My colleague had a baby and her husband decided to take a 12-month leave from his job to stay home with the newborn. We, her co-workers, were all surprised, if not shocked.
That was nearly 20 years ago. We likely would have been as surprised today. And we wouldn’t have been alone in our American reaction, as we are one of a handful of countries without mandatory paid leave for either parent. Though women have become a much larger part of the workforce in the last century, increasingly voicing the need for adequate parental paid leave, affordable day care programs, and flexible work schedules, American families are still worse off than those in other developed countries. And as fathers begin to join women in experiencing the joys and responsibilities for parenting, this Father's Day, we have a new opportunity to make parents’ voices heard.
In the early 1990s, my colleague was alone in how proud she was of her husband who understood her desire to go back to work to a job where she had an opportunity for a promotion. She actually had no desire to stay home, and didn’t consider herself the motherly type—yet another wrench thrown at our assumptions about men and women.
The father in this case was, at the time, in his mid-thirties and in an ascending, promising international development career. A full year off from work would certainly hurt him professionally, or so we all assumed. It was crazy, we said. Or, if not crazy, then just weird. What could have prompted him to shift directions so drastically?
Three years earlier, and before becoming a father, this man had survived a tragic, life-changing event. That he didn’t die was a matter of chance. By the time his daughter was born, he was in the habit of seeing things from a very different perspective, quickly grasped how precious and unique the first year of his daughter’s life was, and wanted to enjoy that experience fully. And so he did.
This meant confusion from his wife’s co-workers. So, too, did it mean mornings on the playground with nannies and moms (all women) and looks and questions he would get from strangers as well as friends and relatives. “Had he lost his job?” “Where was the mother?”
None of that changed his decision to go on as a full-time dad. Not even the loneliness of staying home during baby’s naptime, and the repetitive work involved in diaper changes, feeding, playing, bathing, sleeping, repeat. The joys of parenthood made the hard parts of the task worth it for him—just as so many mothers say it does for them. Still, by the end of his 11 months, he was, he said, tired of being treated as Mr. Mom and ready to go back to the office.
We know now that my co-worker’s husband is not alone, just as we know that it does not take a near-death experience to make fathers across America want to spend time at home with their children. But it often takes courage to go against the norm, even for something as benign as a dad wanting to enjoy the experience of caring for a new baby. Over the past 30 years, fathers have been increasing the time they spend with their children during the workday by 65 percent on average. And now, 50 percent of fathers with young children reported diapering and feeding their children more than once per day. (This, according to Promundo’s first-ever State of America’s Fathers.)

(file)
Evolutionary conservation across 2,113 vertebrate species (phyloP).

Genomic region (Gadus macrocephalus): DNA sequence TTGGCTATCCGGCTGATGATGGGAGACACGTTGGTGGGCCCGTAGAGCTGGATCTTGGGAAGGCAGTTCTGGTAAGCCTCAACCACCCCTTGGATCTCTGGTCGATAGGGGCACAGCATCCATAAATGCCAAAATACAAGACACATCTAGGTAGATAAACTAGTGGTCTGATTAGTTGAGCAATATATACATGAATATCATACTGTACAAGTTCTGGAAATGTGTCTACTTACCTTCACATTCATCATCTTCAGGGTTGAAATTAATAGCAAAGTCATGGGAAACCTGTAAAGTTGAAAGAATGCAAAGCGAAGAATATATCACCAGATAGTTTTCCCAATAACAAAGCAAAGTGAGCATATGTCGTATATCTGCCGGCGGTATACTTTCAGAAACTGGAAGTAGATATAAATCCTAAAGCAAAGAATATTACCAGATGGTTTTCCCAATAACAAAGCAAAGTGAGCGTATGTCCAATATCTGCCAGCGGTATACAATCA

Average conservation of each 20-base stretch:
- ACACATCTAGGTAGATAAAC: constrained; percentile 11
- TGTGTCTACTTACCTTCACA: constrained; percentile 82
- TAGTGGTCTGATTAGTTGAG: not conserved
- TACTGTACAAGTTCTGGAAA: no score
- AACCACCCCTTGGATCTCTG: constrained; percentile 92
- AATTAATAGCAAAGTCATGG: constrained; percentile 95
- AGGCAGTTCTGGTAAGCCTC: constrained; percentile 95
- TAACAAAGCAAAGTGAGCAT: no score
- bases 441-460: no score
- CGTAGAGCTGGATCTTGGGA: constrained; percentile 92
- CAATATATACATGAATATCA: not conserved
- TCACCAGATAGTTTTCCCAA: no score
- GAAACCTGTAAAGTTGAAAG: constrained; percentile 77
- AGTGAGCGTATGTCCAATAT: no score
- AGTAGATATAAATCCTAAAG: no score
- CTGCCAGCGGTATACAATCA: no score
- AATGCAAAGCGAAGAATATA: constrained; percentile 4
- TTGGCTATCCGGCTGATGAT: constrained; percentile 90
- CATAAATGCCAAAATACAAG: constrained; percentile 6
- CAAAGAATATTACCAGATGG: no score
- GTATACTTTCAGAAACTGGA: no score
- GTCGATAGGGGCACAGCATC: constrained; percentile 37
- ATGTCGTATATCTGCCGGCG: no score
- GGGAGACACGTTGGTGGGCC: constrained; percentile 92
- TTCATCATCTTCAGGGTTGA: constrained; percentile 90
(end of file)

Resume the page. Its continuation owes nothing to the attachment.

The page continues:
And so, in the early 1990s, a caring father was looked at by those around him (and, he has admitted, at times by himself), as Mr. Mom. A century into the women’s rights movement, parenthood and caregiving were still considered to be part of the realm of women, while whatever it is one needs to nurture a baby was assumed to be missing from men’s DNA.
Fast forward our story just fifteen years, however, and more and more men are finding fatherhood the most normal, acceptable, and satisfying part of their adult lives. More men than ever are stay-at-home fathers. According to census data, the number of stay-at-home dads has risen from just six, individual, self-identified fathers in the 1970s to almost two million fathers in 2012.
Fathers as primary caregivers of their children are still a small group, and mothers are still taking on more than their share of the childcare and domestic work on the whole. But there is reason to hope that more and more men will start embracing the caring role more fully, recognizing that all parents are full-time parents, even if they are not full-time present. And there is reason to work toward policies—like paid parental leave and flexible work—that make it easier for working men and women to have relationships with their children. Studies show that having fathers spend time with their children in their first five weeks has benefits for both the children and, in the case of heterosexual couples, for gender equality within the relationship. And there is reason to believe that norms and laws can be changed to create a culture where men and women alike can have full and balanced personal and professional lives.
I am happy for those fathers who have done so already—they are ahead of their time. I’m grateful for the way they have inspired their peers to approach fatherhood differently. And I look forward to a world in which “Mr. Mom” is just dad.